F2F Alumni participated in TEDxyouth Holon for Social Awareness and Entrepreneurship – Part I
By Miki Joelson
If you still haven’t watched a TED talk, you should. This initiative, meant to spread ideas by getting people to share their personal experiences, has become
one of the best means to get a message through and expose it to a large number of people. It has become so popular, that TEDx events were created, following the same format but initiated independently and locally.
On April 25, 2013, the second TEDxyouth event, which took place in Holon, by Tovanot BeHinucH (Insights in Education), was dedicated to teen creativity, discoveries, development and social entrepreneurship. During the whole day teens talked and their peers and school principals listened. They spoke about excellence in sports, art as a social tool, technological inventions and many other topics, all of which was truly inspiring! When I found out there will be a session about social change, I immediately thought that teen age participants Face to Face / Faith to Faith, an international interreligious dialogue program implemented by ICCI in Jerusalem and the Auburn Theological Seminary in New York for the past 11 years, should be present there.
Idan Levy, a 2011 alumnus of ICCI’s Face to Face / Faith to Faith a program in Israel, stepped up to the challenge.
Idan lives in Jerusalem, and in the past few years has led several social action projects, as part of his role as chairman of Jerusalem’s city-wide youth council, and has participated in several social awareness and leadership programs, such as Face To Face and , a program for developing youth leadership in Israel. He talked about a meaningful social change, which has to start with one’s own reflection and change:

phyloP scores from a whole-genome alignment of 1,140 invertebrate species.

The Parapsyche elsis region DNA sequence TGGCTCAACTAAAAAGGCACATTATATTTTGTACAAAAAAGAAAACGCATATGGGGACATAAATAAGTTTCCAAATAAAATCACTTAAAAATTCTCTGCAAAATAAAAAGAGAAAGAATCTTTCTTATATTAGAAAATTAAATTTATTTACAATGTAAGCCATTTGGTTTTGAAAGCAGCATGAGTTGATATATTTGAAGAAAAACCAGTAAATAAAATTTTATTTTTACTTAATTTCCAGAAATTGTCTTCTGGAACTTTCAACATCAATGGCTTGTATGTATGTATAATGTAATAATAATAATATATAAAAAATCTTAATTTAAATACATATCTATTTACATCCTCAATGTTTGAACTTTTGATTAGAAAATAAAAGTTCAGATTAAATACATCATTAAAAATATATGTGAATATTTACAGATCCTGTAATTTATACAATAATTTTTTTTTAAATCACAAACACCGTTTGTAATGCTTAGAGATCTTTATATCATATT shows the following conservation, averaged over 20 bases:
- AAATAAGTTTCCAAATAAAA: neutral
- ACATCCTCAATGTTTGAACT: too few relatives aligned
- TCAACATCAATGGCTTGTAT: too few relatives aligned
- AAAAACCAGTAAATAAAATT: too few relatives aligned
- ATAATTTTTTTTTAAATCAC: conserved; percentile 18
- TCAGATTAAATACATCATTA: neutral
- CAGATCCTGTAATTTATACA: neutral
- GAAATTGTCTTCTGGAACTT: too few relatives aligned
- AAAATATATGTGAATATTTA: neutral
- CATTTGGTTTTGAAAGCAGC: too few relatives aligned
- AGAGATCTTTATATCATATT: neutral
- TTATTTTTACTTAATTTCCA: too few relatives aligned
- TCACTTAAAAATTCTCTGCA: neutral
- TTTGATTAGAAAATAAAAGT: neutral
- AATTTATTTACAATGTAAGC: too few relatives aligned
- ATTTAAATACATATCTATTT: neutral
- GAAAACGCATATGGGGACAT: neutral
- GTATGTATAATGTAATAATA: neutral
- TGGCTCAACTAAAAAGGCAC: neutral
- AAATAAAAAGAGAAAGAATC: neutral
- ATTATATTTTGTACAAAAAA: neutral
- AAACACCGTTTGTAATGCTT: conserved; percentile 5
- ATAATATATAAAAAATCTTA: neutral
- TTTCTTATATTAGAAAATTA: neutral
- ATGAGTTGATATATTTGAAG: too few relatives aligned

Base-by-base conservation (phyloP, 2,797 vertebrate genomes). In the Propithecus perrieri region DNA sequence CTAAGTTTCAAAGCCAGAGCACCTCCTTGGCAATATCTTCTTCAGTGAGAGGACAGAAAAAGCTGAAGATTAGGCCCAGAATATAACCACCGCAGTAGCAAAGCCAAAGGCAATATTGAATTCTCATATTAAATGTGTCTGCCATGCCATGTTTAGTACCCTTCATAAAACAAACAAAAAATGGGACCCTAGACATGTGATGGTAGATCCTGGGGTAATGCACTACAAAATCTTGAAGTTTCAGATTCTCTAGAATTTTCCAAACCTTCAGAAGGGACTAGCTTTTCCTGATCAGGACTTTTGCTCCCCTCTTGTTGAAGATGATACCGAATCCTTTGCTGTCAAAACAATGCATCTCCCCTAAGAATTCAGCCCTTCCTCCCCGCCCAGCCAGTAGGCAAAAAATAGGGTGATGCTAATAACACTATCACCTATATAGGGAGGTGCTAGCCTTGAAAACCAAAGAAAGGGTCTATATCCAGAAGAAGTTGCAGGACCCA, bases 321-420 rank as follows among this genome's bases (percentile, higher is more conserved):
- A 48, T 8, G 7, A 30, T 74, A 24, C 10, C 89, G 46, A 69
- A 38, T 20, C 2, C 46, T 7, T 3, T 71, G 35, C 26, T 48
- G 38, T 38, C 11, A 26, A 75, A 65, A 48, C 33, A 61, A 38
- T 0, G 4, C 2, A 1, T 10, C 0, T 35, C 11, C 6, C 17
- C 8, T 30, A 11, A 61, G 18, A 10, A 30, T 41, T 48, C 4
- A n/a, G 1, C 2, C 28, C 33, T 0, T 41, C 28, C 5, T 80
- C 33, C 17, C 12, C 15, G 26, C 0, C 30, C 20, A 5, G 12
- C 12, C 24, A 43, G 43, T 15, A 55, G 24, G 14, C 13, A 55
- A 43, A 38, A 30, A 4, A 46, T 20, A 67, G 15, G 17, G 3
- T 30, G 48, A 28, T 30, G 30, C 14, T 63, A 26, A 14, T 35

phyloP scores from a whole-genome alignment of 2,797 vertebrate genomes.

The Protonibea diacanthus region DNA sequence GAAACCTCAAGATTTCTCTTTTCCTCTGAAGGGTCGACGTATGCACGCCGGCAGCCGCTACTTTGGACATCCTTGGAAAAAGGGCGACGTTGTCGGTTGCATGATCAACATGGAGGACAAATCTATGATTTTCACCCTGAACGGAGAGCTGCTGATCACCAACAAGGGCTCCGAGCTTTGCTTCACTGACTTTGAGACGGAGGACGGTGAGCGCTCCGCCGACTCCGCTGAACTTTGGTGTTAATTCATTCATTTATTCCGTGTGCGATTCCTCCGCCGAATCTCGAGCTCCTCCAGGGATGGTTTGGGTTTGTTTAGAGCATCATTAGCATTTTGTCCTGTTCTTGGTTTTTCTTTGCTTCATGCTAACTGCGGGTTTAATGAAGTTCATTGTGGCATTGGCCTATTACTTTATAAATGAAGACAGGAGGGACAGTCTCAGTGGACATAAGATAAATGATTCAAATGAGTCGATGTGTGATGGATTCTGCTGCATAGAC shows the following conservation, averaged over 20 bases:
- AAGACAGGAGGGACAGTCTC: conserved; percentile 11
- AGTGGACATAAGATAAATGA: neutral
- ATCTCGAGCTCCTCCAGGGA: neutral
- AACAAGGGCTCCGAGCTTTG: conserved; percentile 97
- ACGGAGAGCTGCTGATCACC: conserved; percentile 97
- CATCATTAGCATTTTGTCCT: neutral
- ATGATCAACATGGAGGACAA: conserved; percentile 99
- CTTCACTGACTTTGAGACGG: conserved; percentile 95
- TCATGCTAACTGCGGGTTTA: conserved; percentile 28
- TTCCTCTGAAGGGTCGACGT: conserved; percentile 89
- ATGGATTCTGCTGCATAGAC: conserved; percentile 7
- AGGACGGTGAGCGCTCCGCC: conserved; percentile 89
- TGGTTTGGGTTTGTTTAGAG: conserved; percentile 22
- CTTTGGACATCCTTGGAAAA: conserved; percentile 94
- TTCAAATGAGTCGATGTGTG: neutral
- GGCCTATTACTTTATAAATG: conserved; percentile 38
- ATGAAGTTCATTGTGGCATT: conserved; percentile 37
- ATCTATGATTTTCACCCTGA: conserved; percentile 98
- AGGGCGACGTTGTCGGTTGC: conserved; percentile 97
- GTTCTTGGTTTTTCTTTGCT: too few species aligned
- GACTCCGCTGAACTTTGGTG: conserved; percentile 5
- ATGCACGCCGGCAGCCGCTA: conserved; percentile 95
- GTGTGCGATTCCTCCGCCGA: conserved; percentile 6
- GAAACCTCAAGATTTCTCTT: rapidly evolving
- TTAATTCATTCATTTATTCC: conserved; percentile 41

“When hearing about leaders and changes they have made, we usually think of great leaders, like Martin Luther King and the Civil Rights revolution he brought to the United States,, or like David Ben Gurion who took the Zionist vision and made it into a sustainable state for the Jewish people in the Land of Israel. But this is not necessarily so. Great leaders are not measured by the change they made, but by the way the led themselves and inspired others by doing so. The great changes a person can do are within him, and through them he or she can create a real social change.
Therefore, I see two main principles in leadership: the way one conducts oneself and one’s inner change. Naturally in my short lecture I will not be able to give you my whole thesis for this notion, but I will try to give you a tool for implementing this, by telling you my personal story.
This may sound odd to you, but this tool is not within us. It lies within our friends, the ones who care about us enough to criticize the way we conduct ourselves and sometimes show us where we are wrong.
To me, friendship is a joint journey, created while walking towards a shared goal (values and ideas). But even if the roads do not always coincide and there are separations (differences and heterogeneity), the road will not end if the ones walking on it will go through a process and learn something about themselves, their friends and the world.
I met such friends in LEAD, an organization for leadership development in Israel. They have helped me to see the way I conduct myself, the way I behave and even to see my personality the way it is perceived by others. They have helped me make some changes in order to become a better person, a better leader. They are the ones who taught me, that if something bothers you, go out and change it, being aware is not enough.
The second place which led me to change greatly, which those who encounter me now can also see by the kipah I wear, is the Face to Face program, planned and implemented by The Interreligious Coordinating Council in Israel (ICCI) and the Auburn Theological Seminary in New York. At an intensive two summer camp experience, which took place in upstate New York in summer, 2011 I met people from three religions (Judaism, Christianity and Islam), from the United States of America, Northern Ireland and South Africa. It was through our differences that I was compelled for the first time in my life to ask questions about myself, my religion, my nationality and the way they are manifested in my personal life. I learned the value of differences, and how much it can teach you about yourself.
At this amazing camp experience, when I was asked about my Judaism I understood that I didn’t know enough, and in the name of trying to resemble others I denied what made me different and unique, and by doing that – instead of creating acceptance and love for the other among us, we create hate.”
[Idan Levy, 18, alumnus of Face to Face, Jerusalem group, 2011]